UKRAINE – Chersonesos - After two decades of research led by a classical archaeology professor at The University of Texas at Austin, an ancient Greek settlement in southern Ukraine was granted World Heritage status by the United Nations Educational, Scientific and Cultural Organization (UNESCO). A port city founded by Greeks in the fifth century B.C., Chersonesos is the site of an excavation led since 1994 by Joseph Carter, professor of classical archaeology and the director of the Institute of Classical Archaeology (ICA) at UT Austin. “Chersonesos commands our respect because of its very important place in world history, as the birthplace of democracy in this part of the world, and of Christianity in the Slavic world,” said Carter. “Few places on Earth have such a long and vital history.” Carter said the excavation was considered significant by UNESCO because it linked the chora, or agricultural areas, to the urban area of Chersonesos, and it provided a rare glimpse of the lives of ordinary people and the exchanges of Greek, Roman and Byzantine empires in the Black Sea region.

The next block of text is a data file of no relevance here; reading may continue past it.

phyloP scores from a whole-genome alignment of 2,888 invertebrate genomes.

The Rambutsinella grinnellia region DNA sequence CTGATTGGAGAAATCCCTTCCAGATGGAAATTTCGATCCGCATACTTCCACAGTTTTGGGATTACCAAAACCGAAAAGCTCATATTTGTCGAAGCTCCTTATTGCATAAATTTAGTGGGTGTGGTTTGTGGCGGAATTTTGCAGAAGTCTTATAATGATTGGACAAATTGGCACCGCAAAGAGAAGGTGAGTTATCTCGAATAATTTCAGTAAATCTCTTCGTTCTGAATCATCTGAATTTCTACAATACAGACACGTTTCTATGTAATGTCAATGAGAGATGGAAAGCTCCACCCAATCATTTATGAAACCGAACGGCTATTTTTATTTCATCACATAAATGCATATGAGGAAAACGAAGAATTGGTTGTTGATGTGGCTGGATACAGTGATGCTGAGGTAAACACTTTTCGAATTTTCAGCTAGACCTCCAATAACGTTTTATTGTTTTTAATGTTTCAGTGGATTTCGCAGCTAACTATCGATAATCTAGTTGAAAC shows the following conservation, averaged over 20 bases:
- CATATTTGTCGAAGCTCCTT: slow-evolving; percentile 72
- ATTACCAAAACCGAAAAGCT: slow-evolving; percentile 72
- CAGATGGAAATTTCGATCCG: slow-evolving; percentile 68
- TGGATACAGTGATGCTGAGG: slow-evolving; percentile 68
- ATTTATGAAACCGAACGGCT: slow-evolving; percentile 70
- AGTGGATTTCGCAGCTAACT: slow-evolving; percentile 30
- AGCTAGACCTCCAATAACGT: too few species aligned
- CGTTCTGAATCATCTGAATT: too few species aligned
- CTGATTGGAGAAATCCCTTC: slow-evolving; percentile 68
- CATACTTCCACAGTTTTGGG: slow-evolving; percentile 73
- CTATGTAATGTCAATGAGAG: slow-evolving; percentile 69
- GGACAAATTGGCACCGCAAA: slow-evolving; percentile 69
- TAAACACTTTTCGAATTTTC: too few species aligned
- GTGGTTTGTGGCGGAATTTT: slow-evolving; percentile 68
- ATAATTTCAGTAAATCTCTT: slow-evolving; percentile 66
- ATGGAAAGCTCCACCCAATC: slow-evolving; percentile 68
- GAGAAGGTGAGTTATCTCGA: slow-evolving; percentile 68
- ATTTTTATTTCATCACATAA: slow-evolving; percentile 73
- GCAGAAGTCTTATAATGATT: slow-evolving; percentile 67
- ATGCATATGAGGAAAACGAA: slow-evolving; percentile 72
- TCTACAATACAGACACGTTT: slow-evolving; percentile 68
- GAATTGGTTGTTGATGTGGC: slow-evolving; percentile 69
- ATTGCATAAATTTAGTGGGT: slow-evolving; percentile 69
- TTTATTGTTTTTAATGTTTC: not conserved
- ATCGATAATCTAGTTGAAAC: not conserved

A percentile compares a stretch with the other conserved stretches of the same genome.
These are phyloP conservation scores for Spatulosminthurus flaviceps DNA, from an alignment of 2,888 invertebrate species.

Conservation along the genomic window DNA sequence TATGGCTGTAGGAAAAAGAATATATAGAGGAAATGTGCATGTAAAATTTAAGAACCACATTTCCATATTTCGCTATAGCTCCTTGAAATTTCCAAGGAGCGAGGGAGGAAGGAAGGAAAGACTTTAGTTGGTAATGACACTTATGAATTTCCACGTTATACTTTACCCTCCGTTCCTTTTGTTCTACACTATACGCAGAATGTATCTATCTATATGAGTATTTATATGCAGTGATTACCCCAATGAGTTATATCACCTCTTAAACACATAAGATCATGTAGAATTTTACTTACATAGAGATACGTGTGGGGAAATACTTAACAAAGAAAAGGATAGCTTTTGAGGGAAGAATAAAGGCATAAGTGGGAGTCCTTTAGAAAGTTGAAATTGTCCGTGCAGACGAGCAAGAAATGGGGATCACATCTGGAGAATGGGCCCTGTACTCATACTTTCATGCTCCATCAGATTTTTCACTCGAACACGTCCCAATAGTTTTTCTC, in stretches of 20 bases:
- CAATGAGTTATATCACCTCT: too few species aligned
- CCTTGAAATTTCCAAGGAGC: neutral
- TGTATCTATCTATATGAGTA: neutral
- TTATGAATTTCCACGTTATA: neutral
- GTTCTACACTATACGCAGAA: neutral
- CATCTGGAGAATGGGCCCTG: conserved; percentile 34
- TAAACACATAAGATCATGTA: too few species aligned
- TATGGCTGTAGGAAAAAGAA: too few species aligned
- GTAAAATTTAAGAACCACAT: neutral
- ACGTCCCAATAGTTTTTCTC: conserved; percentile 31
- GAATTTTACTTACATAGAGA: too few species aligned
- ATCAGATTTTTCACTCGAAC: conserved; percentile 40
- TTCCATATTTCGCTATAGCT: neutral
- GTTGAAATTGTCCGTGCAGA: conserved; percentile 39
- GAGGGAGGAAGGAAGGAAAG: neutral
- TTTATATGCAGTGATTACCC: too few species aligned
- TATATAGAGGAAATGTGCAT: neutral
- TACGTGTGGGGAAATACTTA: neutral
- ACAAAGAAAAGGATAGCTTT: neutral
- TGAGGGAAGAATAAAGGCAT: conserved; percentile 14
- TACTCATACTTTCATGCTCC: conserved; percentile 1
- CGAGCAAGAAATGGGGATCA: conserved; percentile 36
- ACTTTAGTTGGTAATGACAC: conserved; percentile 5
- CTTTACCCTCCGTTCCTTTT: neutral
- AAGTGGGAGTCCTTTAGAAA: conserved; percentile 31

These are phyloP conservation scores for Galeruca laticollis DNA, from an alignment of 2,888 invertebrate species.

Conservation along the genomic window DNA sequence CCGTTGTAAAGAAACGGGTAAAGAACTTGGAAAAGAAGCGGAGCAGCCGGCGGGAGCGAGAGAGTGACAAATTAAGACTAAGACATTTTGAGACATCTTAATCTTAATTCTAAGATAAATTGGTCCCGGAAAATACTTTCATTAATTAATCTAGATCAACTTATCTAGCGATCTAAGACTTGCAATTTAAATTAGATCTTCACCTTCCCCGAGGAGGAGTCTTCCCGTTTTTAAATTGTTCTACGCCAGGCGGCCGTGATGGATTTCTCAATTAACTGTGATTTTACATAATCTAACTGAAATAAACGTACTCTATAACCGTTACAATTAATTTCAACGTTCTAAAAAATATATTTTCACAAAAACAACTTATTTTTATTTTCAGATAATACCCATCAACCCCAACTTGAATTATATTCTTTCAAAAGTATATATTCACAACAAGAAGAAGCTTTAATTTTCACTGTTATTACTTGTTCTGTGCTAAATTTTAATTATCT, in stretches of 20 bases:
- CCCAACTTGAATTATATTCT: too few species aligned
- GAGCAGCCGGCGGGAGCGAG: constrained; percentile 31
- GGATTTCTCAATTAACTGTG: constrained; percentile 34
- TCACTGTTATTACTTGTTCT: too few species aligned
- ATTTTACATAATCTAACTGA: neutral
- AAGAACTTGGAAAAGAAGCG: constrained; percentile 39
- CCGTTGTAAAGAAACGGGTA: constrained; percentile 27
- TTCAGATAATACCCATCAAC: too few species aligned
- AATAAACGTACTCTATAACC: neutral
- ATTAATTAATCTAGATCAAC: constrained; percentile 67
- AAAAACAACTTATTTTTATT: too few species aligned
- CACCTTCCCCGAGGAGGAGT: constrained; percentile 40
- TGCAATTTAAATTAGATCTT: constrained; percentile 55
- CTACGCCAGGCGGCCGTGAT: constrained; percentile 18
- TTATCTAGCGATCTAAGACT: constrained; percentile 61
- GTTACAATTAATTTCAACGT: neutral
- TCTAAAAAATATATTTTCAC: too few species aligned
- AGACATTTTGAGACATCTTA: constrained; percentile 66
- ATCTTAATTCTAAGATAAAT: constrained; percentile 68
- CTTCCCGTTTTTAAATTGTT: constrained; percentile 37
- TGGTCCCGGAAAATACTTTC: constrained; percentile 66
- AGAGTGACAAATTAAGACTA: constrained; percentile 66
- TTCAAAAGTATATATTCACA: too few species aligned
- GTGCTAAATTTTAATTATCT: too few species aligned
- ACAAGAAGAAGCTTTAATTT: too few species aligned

ROYAUME UNI – Molt - An archaeological dig on the site where a priceless Bronze Age gold cape was found has unearthed new finds. It had been thought nothing was left at the site at Mold, Flintshire after it was last excavated in 1953. But a community dig led by archaeologists has now turned up tiny burned fragments of bone and small pieces of pottery. They could turn out to be older than the Mold Gold Cape which was made 3,700 years ago from a single sheet of gold. The cape, which was discovered in 1833, is one of the British Museum's most prized artefacts and it has been on show at Cardiff and Wrexham this summer. It was found with a skeleton in a burial site. "The cape is one of Britain's, one of Europe's best artefacts in fact, it's a fantastic object," said Mr Lodwick. "But the site where it was found has been neglected somewhat and it has been great to work with the community to fill in some of the gaps". Mr Lodwick, who is normally based at the National Museum of Wales in Cardiff, has been working with colleague Alice Forward, a community archaeologist and they believe the community dig may have unearthed fragments which pre-date the cape. "We might have small remnant pieces of the early Bronze Age monument," he said. A suspected burial site belonging to the early medieval period, is also thought to have been discovered nearby. But it will not be excavated during this dig as the whole excavation site is to be closed on Saturday.